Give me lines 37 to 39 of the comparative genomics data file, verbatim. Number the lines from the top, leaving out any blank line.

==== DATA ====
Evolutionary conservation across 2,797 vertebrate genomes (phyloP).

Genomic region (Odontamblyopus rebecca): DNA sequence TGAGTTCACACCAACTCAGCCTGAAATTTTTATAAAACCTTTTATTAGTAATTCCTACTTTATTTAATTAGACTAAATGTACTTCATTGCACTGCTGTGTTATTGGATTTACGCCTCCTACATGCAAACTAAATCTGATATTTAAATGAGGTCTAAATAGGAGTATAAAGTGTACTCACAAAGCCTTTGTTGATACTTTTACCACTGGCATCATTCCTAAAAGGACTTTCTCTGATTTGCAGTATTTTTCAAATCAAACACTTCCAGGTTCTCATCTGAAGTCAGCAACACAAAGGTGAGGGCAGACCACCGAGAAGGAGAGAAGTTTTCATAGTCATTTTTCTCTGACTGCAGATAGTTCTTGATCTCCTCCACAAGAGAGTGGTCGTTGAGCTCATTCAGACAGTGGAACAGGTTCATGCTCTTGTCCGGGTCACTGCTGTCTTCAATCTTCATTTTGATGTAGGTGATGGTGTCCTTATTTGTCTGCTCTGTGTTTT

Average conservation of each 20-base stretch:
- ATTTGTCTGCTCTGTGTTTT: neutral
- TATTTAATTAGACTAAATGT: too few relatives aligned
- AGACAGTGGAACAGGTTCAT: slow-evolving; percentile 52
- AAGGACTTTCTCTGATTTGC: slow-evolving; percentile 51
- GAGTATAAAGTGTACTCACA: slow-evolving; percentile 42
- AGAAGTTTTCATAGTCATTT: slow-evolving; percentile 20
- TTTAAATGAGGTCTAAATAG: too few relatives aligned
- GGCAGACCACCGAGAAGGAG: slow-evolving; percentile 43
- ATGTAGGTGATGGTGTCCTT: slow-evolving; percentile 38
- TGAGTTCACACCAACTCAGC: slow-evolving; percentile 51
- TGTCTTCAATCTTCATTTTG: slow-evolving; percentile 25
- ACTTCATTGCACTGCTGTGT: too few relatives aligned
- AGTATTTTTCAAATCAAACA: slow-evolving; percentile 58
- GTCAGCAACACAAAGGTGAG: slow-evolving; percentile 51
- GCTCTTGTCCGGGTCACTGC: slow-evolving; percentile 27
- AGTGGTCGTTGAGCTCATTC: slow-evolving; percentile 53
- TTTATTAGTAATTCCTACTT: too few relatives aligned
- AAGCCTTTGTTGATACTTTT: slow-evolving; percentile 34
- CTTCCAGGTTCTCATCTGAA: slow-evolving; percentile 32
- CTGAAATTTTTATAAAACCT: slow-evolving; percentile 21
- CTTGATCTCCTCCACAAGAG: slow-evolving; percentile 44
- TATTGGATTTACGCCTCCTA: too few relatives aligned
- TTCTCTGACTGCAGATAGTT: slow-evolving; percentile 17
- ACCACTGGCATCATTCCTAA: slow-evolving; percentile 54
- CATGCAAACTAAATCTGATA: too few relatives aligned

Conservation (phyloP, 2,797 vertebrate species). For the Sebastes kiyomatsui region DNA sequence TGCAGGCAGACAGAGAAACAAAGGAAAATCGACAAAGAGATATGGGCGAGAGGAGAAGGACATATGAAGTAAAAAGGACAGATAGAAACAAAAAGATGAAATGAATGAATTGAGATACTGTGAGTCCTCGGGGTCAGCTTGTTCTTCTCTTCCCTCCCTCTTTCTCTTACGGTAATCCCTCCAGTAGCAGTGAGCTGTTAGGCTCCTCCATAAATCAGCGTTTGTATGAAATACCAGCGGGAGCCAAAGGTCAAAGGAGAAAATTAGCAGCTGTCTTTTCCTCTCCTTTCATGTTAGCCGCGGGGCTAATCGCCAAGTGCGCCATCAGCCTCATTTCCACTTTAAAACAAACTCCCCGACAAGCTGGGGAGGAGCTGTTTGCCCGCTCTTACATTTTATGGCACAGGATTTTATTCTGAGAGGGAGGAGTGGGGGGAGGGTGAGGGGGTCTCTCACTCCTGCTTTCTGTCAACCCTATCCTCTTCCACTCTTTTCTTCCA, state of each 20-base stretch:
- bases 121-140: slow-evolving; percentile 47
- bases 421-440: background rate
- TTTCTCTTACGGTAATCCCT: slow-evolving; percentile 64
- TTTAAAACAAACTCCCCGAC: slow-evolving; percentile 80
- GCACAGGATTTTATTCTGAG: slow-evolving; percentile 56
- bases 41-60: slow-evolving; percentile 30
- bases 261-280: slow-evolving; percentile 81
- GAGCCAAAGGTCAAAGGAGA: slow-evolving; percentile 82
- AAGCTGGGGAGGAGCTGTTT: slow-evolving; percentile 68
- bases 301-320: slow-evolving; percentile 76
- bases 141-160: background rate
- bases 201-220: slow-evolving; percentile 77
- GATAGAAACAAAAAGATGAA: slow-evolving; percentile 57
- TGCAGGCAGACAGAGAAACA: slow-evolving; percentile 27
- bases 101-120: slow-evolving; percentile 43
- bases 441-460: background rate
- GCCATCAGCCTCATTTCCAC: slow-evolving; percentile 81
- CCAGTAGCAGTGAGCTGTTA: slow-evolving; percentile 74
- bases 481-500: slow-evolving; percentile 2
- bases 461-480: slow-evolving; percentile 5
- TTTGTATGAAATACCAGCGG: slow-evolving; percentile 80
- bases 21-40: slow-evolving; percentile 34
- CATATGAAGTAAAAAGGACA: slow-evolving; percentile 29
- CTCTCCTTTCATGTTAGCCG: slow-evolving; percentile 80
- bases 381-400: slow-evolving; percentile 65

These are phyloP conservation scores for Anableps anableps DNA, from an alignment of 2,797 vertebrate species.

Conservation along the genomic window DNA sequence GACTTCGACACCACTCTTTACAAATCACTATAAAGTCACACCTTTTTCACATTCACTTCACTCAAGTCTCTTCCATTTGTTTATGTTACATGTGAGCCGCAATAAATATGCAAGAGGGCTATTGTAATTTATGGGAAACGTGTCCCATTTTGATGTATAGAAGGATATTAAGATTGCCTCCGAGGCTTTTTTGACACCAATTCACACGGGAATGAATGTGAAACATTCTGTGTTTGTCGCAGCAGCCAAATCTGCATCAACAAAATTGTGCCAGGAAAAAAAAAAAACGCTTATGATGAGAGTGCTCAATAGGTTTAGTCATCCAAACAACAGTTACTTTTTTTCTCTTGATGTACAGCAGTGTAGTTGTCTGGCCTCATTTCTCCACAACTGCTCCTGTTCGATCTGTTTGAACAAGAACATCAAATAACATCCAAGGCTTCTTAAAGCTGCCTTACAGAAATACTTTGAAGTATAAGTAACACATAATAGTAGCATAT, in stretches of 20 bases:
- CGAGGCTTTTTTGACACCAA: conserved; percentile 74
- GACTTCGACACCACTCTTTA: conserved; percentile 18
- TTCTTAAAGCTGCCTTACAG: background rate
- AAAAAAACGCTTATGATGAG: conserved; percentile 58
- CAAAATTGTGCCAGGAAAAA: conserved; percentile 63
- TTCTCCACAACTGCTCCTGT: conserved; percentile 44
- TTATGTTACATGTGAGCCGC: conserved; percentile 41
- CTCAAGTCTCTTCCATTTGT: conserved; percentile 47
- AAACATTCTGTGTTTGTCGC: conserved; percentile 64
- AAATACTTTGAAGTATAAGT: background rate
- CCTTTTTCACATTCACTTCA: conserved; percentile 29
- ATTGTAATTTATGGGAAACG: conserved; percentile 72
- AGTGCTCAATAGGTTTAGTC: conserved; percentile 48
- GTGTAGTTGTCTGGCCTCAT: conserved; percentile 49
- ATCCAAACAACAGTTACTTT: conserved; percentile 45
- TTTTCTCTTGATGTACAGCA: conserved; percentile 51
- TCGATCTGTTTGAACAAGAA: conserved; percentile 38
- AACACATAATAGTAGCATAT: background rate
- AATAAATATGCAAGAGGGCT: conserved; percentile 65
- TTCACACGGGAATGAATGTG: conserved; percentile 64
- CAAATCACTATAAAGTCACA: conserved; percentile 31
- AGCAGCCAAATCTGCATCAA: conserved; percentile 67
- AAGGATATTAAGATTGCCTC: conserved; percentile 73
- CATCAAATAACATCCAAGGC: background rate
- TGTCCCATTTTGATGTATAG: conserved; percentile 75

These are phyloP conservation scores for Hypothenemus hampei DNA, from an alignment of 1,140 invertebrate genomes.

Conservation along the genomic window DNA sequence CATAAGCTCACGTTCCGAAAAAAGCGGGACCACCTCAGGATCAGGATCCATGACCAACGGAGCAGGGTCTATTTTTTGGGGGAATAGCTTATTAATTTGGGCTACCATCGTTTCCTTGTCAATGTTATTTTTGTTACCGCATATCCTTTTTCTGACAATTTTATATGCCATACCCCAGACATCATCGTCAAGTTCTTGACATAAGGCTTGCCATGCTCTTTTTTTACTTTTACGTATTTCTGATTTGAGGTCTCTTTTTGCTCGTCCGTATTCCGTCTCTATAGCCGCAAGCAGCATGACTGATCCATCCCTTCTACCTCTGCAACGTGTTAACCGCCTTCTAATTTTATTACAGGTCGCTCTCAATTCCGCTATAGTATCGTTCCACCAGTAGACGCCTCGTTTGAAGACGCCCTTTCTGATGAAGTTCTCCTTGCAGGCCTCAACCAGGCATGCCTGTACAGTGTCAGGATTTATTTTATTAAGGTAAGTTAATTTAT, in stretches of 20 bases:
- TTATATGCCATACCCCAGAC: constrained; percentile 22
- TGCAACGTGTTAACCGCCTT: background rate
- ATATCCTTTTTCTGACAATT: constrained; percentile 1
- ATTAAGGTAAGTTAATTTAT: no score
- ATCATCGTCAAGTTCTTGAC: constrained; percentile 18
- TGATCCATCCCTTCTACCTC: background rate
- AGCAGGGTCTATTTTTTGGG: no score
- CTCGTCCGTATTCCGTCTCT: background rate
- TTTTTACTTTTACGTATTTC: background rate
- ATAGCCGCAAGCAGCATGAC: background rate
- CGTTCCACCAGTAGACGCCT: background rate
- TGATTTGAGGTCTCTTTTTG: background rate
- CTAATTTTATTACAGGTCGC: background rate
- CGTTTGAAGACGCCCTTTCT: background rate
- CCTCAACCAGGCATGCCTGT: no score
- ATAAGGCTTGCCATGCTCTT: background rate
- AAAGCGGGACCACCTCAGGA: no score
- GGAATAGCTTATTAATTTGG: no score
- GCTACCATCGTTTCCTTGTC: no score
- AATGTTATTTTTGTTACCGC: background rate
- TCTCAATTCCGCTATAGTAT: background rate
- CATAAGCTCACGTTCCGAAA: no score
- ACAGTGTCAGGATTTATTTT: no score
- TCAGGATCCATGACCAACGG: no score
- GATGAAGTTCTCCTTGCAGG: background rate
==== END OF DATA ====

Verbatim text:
- GAGCCAAAGGTCAAAGGAGA: slow-evolving; percentile 82
- AAGCTGGGGAGGAGCTGTTT: slow-evolving; percentile 68
- bases 301-320: slow-evolving; percentile 76